The Amateur Bicycle Champion
Mr Frederick J Osmond, the well-known amateur cyclist, commenced racing in public at the Brixton Club Meeting, in June 1886, at the Crystal Palace, where he made a very brilliant debut, winning both open events; and in a few weeks broke the then existing two-mile tandem record with S E Williams. In 1887 he won the five-mile National Cyclists’ Union Tricycle Championship and the Brixton Club fifty-guinea cup for the first time, but he also won it again in 1888 and 1889, thereby making it his own property. Later in the same year, in one of the most exciting races, he won the Kildare Cup, valued at fifty guineas, defeating that well-known rider Mr P Furnival, of St Bartholomew’s Hospital. In the autumn of 1888 Mr Osmond placed several achievements to his credit, breaking all existing records from two to ten miles and doing the mile in 2 min. 31 4-5 seconds., which record stood for two years, until he again lowered it recently, to the phenomenal time of 2 min. 28 4-5 seconds., which is the world’s record for that distance. In the same year he won the twenty-five mile tricycle championship, but could only get second to Synyer, of Nottingham, in the one-mile bicycle championship, the same rider defeating him in the great match at the Oval on October 6, 1888. In 1889 Mr Osmond was again to the front, winning the twenty-five mile bicycle championship at Paddington, defeating Synyer and several others. He also won the Surrey Cup at the Oval and again in the present year, besides winning all the National Cyclists’ Union bicycle championships at Paddington Recreation Grounds, at which place he also won the Royal handicap, on July 9, before the Prince and Princess of Wales, starting from scratch. Besides these events, Mr Osmond has won a large number of minor contests since 1886. It is acknowledged that some of his successes were aided by the great care and attention and good advice given him by Mr George Lacy Hillier, the amateur champion of 1881. The illustration of Mr Osmond mounted on his bicycle is from a photograph by Mr G Churchill, Cornfield Road, Eastbourne.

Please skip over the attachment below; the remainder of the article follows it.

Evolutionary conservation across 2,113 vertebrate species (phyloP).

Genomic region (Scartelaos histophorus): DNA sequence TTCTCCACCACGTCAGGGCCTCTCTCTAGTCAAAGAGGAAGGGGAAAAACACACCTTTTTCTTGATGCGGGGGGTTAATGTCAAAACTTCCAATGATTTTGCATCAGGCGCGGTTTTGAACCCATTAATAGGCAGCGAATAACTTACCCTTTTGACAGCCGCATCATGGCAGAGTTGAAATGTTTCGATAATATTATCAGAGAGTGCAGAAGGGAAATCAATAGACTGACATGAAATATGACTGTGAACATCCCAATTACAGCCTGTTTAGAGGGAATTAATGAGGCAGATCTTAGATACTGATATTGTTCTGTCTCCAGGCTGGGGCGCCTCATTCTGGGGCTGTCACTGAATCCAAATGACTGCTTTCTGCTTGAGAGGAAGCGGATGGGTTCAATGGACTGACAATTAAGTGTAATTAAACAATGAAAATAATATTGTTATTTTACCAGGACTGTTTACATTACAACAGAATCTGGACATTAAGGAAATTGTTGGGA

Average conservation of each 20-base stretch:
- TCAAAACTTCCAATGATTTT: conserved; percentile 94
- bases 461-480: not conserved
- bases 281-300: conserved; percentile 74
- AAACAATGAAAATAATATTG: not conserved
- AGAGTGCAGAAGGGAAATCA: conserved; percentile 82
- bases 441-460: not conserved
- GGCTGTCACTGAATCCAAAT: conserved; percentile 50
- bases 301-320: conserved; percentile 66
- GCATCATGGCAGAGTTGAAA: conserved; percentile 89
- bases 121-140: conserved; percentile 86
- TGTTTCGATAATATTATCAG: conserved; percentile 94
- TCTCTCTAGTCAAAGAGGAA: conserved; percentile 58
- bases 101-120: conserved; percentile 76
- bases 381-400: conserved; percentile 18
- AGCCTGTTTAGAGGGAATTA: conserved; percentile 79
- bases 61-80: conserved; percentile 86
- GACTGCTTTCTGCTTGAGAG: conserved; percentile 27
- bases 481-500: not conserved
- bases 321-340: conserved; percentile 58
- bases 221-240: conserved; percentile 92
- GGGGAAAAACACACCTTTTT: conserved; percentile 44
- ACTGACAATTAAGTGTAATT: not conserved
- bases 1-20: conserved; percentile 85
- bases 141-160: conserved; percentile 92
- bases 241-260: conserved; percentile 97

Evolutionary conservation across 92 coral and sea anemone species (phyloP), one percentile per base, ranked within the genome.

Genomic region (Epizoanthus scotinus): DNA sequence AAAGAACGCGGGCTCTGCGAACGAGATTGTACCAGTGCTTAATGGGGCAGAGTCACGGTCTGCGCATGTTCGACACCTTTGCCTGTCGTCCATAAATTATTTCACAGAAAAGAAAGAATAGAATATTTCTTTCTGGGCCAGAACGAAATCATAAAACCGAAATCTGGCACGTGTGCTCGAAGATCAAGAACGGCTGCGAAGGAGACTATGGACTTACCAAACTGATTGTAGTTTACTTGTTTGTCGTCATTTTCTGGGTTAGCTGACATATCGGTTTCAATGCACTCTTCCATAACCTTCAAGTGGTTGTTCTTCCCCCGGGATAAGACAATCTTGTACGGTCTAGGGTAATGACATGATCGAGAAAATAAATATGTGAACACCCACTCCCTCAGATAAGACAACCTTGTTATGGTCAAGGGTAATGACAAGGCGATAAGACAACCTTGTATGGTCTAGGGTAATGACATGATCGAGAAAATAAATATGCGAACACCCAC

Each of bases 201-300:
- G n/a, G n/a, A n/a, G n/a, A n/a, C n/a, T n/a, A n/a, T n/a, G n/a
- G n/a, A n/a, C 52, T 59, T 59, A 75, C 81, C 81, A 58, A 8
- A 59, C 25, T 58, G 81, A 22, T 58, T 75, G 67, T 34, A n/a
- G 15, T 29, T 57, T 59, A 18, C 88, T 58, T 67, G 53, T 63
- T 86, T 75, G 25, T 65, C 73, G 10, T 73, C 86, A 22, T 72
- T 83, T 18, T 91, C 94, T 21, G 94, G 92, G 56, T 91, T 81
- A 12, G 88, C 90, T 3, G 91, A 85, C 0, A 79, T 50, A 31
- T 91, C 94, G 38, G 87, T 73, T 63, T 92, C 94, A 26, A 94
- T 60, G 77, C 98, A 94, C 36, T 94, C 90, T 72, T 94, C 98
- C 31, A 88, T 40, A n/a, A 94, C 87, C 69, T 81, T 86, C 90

Illustrated London News, September 13, 1890; pg. 326
Mr Frederick J Osmond